Per Hedfors

Researcher at Department of Earth Sciences, Natural Resources and Sustainable Development; Baltic University Programme

Email:
per.hedfors[AT-sign]balticuniv.uu.se
Visiting address:
Villavägen 16
75236 Uppsala
Postal address:
Villavägen 16
75236 Uppsala

Short presentation

Landscape Architect, PhD

The ongoing research project is called "Complete settlements in the countryside". This research is about the preconditions for a reverse urbanization where the compaction pressure on a capital city is reduced at the same time as satellite cities are supplemented with valuable buildings.
Financier: The Royal Swedish Academy of Agriculture and Forestry

Previous research has, among other things, dealt with soundscapes and theory in landscape architecture.

https://pub.epsilon.slu.se/325/1/Agraria407.pdf

Reverse Urbanisation - Developing Satellite Settlements in Rural Areas for Sustainable Communities

In some areas of the Baltic Sea Region (BSR), cities are constantly growing. This necessitates major democratic, economic and environmental challenges. A common trend in spatial planning is to avoid urban sprawl. The alternative development is densification of existing urban areas, which often lead to conflicts of interest. One example is the shrinking of parks in an established residential area which can contribute to deteriorating conditions. Sustainable development of settlements can instead take place from an urban-rural interaction perspective, where the countryside benefits from the cities being relieved of development projects. This research explores the preconditions for a reverse urbanisation where the densification of a capital city is reduced, whilst concurrently satellite towns are supplemented with valuable services, housing and workplaces. The questions this project raises concern how residents of one satellite town in Sweden view the development of their local community. Do they want their own settlement to grow? And if so, how? Our theoretical approach is called Densification of Secondary Settlements in Environmental Regeneration (DOSSIER) where the main city is considered a mother city to surrounding subsidiary towns. This pilot case study is relevant in a BSR context as densification is an increasing trend across the region.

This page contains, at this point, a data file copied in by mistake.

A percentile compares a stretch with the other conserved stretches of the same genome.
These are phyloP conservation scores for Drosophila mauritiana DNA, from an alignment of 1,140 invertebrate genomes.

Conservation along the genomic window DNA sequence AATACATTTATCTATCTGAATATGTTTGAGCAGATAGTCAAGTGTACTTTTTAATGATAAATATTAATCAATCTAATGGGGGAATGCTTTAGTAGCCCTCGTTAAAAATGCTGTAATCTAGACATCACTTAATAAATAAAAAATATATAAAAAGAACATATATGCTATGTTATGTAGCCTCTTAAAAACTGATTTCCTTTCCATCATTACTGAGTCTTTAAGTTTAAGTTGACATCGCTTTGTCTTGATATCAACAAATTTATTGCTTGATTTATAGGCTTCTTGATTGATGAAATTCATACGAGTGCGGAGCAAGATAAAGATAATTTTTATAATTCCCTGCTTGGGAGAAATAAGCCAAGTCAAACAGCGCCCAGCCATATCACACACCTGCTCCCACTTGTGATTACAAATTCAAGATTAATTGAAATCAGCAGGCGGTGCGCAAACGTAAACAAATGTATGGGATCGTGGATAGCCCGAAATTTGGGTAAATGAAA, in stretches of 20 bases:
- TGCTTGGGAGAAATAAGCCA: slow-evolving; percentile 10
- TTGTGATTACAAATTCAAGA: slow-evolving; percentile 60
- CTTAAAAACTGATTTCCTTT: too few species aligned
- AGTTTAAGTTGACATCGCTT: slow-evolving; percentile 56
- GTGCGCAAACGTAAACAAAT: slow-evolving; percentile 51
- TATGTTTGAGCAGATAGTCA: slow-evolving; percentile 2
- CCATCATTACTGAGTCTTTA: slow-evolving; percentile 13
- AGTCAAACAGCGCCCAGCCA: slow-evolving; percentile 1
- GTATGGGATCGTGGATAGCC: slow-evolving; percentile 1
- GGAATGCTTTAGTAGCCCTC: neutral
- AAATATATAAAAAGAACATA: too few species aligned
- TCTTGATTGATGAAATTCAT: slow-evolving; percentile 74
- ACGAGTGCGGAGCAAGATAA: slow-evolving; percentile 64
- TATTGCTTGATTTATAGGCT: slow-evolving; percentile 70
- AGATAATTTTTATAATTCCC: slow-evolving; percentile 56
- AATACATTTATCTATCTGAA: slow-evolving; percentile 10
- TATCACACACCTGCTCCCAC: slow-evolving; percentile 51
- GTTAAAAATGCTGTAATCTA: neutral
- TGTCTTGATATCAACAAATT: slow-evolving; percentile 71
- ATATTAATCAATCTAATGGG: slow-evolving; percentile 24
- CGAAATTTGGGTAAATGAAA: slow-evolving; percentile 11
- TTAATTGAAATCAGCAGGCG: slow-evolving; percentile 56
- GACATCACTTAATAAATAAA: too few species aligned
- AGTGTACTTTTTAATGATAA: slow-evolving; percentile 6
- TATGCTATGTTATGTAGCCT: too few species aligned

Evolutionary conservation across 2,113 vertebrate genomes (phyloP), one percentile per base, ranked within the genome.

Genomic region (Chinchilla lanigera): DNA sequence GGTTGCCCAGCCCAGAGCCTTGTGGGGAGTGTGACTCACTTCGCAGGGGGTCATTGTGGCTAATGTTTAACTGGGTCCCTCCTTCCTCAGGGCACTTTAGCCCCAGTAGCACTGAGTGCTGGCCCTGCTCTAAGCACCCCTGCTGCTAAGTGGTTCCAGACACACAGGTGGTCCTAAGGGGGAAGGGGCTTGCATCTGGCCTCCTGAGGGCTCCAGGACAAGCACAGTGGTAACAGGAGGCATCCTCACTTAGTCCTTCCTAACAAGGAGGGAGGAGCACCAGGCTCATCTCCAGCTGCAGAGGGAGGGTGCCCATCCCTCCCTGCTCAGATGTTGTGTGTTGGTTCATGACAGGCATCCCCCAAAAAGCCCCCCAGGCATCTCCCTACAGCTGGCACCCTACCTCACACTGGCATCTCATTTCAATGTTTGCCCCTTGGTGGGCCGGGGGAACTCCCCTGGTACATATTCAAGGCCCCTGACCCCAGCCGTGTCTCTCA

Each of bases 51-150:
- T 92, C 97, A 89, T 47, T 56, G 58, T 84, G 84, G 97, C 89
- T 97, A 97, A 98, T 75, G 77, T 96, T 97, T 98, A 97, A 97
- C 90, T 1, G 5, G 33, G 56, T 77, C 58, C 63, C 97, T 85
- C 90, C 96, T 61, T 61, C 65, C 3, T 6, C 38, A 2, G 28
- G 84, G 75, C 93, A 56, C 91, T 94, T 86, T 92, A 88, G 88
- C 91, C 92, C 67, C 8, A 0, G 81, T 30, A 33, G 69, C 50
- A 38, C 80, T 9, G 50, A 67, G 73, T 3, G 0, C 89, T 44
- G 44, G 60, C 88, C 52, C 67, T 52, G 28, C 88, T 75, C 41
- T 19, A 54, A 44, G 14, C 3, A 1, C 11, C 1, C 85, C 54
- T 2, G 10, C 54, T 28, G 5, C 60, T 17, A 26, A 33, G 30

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Per Hedfors